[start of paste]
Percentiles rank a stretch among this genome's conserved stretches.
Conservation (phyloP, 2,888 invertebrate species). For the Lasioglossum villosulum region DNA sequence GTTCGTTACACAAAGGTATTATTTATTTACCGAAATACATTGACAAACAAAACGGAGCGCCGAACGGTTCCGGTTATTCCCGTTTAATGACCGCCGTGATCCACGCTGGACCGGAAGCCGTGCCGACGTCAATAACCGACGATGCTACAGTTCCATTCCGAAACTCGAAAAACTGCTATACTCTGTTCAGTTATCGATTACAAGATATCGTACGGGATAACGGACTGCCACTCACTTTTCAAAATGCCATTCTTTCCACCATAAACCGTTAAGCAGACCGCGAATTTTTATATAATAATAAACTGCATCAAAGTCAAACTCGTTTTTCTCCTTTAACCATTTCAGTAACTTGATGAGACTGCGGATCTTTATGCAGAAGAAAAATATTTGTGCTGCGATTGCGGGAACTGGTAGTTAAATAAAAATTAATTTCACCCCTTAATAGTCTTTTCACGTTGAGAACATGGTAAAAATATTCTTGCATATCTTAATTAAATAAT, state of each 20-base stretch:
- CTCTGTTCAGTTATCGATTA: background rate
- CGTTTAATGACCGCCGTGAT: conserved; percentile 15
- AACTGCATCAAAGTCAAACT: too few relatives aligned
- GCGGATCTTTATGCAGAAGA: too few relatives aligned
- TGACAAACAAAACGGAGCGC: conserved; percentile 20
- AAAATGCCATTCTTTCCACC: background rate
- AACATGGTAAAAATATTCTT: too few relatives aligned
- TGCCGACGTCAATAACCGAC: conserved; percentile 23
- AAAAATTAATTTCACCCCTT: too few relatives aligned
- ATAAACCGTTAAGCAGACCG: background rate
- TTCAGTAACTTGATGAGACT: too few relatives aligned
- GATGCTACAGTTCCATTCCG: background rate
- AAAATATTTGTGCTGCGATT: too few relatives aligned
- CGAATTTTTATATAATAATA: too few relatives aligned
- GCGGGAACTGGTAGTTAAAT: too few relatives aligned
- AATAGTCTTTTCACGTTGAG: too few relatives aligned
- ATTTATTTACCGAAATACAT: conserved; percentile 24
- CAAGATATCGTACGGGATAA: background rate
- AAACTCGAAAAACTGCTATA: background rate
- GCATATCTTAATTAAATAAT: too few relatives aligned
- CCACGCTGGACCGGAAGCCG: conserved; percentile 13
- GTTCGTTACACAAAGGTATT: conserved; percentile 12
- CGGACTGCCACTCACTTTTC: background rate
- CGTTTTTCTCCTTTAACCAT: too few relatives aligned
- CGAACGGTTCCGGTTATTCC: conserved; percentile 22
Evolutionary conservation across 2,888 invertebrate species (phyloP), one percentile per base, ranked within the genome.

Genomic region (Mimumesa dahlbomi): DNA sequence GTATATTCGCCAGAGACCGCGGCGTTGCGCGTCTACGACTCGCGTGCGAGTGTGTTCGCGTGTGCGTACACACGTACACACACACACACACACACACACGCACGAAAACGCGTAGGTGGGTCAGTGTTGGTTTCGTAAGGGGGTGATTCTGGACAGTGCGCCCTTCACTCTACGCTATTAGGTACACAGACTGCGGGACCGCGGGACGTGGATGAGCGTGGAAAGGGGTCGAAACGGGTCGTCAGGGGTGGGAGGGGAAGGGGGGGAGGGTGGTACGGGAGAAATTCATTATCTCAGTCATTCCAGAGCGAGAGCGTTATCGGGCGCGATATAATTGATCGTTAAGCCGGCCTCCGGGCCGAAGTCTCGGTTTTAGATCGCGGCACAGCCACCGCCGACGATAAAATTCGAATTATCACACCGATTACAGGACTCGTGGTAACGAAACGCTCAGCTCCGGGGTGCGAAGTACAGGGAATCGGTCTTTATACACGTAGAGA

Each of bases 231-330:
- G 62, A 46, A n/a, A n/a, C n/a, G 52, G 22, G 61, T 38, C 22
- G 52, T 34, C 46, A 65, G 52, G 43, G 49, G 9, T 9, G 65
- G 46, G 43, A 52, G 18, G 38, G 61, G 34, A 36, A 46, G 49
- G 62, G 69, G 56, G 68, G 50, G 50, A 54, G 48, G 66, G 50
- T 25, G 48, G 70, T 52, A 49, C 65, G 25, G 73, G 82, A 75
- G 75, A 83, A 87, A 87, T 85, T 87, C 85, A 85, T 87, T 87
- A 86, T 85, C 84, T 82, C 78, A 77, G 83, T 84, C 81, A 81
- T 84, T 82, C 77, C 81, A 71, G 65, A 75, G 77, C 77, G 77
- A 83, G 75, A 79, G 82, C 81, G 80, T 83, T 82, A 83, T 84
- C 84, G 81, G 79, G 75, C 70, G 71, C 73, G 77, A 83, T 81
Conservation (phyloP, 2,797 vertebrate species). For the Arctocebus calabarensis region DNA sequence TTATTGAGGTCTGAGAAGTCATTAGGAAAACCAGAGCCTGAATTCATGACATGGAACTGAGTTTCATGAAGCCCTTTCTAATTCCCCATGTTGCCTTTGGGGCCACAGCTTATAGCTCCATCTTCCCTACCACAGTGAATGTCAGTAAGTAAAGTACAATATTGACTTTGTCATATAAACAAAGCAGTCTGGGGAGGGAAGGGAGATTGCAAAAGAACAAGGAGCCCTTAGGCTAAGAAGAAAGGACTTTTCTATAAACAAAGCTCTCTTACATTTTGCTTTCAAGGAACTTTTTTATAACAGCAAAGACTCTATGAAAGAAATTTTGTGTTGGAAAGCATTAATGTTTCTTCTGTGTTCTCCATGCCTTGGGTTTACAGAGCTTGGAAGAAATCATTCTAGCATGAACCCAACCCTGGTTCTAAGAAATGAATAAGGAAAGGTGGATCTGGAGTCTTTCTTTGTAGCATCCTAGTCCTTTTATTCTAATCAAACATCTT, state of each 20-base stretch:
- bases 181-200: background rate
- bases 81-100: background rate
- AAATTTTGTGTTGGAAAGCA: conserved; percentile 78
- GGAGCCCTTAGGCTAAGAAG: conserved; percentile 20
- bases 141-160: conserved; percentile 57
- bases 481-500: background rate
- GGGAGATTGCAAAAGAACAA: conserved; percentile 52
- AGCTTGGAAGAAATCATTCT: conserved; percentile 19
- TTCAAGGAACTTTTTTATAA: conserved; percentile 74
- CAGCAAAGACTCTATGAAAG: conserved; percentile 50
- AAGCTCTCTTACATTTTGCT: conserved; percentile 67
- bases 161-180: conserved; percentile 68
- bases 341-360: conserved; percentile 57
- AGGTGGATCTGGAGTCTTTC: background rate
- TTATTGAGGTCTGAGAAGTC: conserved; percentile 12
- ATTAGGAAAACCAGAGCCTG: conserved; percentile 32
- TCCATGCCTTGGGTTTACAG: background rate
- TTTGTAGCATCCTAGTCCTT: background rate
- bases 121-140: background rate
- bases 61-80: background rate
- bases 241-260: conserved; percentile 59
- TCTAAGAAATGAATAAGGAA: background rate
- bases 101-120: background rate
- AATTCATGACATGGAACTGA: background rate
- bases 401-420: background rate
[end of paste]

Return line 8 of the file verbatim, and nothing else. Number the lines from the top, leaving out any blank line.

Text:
- AAAATGCCATTCTTTCCACC: background rate